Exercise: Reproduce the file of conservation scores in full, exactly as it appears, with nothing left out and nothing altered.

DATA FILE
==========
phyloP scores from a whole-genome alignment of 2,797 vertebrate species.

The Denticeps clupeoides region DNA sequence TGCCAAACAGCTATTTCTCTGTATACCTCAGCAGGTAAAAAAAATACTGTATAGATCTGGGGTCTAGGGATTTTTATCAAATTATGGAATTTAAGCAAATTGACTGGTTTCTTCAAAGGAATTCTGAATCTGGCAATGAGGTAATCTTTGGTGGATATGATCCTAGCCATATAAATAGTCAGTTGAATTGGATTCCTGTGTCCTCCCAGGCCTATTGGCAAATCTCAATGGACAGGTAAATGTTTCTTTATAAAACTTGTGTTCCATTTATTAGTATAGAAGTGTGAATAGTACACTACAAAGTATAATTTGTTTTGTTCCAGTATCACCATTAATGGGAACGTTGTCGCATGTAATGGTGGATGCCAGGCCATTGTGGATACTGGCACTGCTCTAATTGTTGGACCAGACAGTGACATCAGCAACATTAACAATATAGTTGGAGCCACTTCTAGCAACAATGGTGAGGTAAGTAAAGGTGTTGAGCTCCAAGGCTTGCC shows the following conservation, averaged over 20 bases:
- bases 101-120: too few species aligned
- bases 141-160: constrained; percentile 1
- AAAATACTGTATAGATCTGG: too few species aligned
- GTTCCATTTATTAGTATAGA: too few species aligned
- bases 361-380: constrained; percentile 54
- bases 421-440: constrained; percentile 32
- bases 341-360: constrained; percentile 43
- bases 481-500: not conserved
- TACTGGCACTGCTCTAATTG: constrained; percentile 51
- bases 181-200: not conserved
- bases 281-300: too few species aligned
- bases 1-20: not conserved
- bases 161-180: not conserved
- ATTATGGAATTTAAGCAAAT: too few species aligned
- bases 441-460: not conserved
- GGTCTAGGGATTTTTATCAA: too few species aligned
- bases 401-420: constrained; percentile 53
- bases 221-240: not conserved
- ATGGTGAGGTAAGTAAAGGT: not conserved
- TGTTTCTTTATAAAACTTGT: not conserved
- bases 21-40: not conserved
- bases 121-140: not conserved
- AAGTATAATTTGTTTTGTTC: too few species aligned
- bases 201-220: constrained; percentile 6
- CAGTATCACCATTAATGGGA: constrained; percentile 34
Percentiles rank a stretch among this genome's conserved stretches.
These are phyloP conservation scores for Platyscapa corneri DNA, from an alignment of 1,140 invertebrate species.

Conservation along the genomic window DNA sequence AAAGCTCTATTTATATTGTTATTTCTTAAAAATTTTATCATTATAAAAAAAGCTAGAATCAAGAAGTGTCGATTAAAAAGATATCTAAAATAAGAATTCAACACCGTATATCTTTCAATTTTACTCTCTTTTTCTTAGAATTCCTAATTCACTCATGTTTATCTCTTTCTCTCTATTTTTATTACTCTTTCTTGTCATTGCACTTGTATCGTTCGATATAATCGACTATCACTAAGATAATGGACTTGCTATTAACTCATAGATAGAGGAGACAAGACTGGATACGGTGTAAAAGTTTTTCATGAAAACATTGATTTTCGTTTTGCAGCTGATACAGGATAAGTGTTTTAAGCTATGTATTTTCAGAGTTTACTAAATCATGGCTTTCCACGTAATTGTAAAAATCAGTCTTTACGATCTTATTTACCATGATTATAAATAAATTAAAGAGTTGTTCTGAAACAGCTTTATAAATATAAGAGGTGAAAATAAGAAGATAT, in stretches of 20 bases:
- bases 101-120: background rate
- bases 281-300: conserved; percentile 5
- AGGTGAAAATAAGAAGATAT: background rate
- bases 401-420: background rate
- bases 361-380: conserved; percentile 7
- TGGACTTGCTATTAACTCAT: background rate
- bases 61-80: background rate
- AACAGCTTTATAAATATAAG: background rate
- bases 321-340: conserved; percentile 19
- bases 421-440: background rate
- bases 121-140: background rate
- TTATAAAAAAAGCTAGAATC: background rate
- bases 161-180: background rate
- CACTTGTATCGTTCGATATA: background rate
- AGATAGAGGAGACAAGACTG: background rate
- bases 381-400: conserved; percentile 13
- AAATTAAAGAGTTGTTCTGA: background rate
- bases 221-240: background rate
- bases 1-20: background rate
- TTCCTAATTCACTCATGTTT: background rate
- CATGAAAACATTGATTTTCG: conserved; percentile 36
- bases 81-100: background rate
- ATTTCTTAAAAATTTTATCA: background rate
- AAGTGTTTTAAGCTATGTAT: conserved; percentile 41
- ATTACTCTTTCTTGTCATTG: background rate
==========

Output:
phyloP scores from a whole-genome alignment of 2,797 vertebrate species.

The Denticeps clupeoides region DNA sequence TGCCAAACAGCTATTTCTCTGTATACCTCAGCAGGTAAAAAAAATACTGTATAGATCTGGGGTCTAGGGATTTTTATCAAATTATGGAATTTAAGCAAATTGACTGGTTTCTTCAAAGGAATTCTGAATCTGGCAATGAGGTAATCTTTGGTGGATATGATCCTAGCCATATAAATAGTCAGTTGAATTGGATTCCTGTGTCCTCCCAGGCCTATTGGCAAATCTCAATGGACAGGTAAATGTTTCTTTATAAAACTTGTGTTCCATTTATTAGTATAGAAGTGTGAATAGTACACTACAAAGTATAATTTGTTTTGTTCCAGTATCACCATTAATGGGAACGTTGTCGCATGTAATGGTGGATGCCAGGCCATTGTGGATACTGGCACTGCTCTAATTGTTGGACCAGACAGTGACATCAGCAACATTAACAATATAGTTGGAGCCACTTCTAGCAACAATGGTGAGGTAAGTAAAGGTGTTGAGCTCCAAGGCTTGCC shows the following conservation, averaged over 20 bases:
- bases 101-120: too few species aligned
- bases 141-160: constrained; percentile 1
- AAAATACTGTATAGATCTGG: too few species aligned
- GTTCCATTTATTAGTATAGA: too few species aligned
- bases 361-380: constrained; percentile 54
- bases 421-440: constrained; percentile 32
- bases 341-360: constrained; percentile 43
- bases 481-500: not conserved
- TACTGGCACTGCTCTAATTG: constrained; percentile 51
- bases 181-200: not conserved
- bases 281-300: too few species aligned
- bases 1-20: not conserved
- bases 161-180: not conserved
- ATTATGGAATTTAAGCAAAT: too few species aligned
- bases 441-460: not conserved
- GGTCTAGGGATTTTTATCAA: too few species aligned
- bases 401-420: constrained; percentile 53
- bases 221-240: not conserved
- ATGGTGAGGTAAGTAAAGGT: not conserved
- TGTTTCTTTATAAAACTTGT: not conserved
- bases 21-40: not conserved
- bases 121-140: not conserved
- AAGTATAATTTGTTTTGTTC: too few species aligned
- bases 201-220: constrained; percentile 6
- CAGTATCACCATTAATGGGA: constrained; percentile 34
Percentiles rank a stretch among this genome's conserved stretches.
These are phyloP conservation scores for Platyscapa corneri DNA, from an alignment of 1,140 invertebrate species.

Conservation along the genomic window DNA sequence AAAGCTCTATTTATATTGTTATTTCTTAAAAATTTTATCATTATAAAAAAAGCTAGAATCAAGAAGTGTCGATTAAAAAGATATCTAAAATAAGAATTCAACACCGTATATCTTTCAATTTTACTCTCTTTTTCTTAGAATTCCTAATTCACTCATGTTTATCTCTTTCTCTCTATTTTTATTACTCTTTCTTGTCATTGCACTTGTATCGTTCGATATAATCGACTATCACTAAGATAATGGACTTGCTATTAACTCATAGATAGAGGAGACAAGACTGGATACGGTGTAAAAGTTTTTCATGAAAACATTGATTTTCGTTTTGCAGCTGATACAGGATAAGTGTTTTAAGCTATGTATTTTCAGAGTTTACTAAATCATGGCTTTCCACGTAATTGTAAAAATCAGTCTTTACGATCTTATTTACCATGATTATAAATAAATTAAAGAGTTGTTCTGAAACAGCTTTATAAATATAAGAGGTGAAAATAAGAAGATAT, in stretches of 20 bases:
- bases 101-120: background rate
- bases 281-300: conserved; percentile 5
- AGGTGAAAATAAGAAGATAT: background rate
- bases 401-420: background rate
- bases 361-380: conserved; percentile 7
- TGGACTTGCTATTAACTCAT: background rate
- bases 61-80: background rate
- AACAGCTTTATAAATATAAG: background rate
- bases 321-340: conserved; percentile 19
- bases 421-440: background rate
- bases 121-140: background rate
- TTATAAAAAAAGCTAGAATC: background rate
- bases 161-180: background rate
- CACTTGTATCGTTCGATATA: background rate
- AGATAGAGGAGACAAGACTG: background rate
- bases 381-400: conserved; percentile 13
- AAATTAAAGAGTTGTTCTGA: background rate
- bases 221-240: background rate
- bases 1-20: background rate
- TTCCTAATTCACTCATGTTT: background rate
- CATGAAAACATTGATTTTCG: conserved; percentile 36
- bases 81-100: background rate
- ATTTCTTAAAAATTTTATCA: background rate
- AAGTGTTTTAAGCTATGTAT: conserved; percentile 41
- ATTACTCTTTCTTGTCATTG: background rate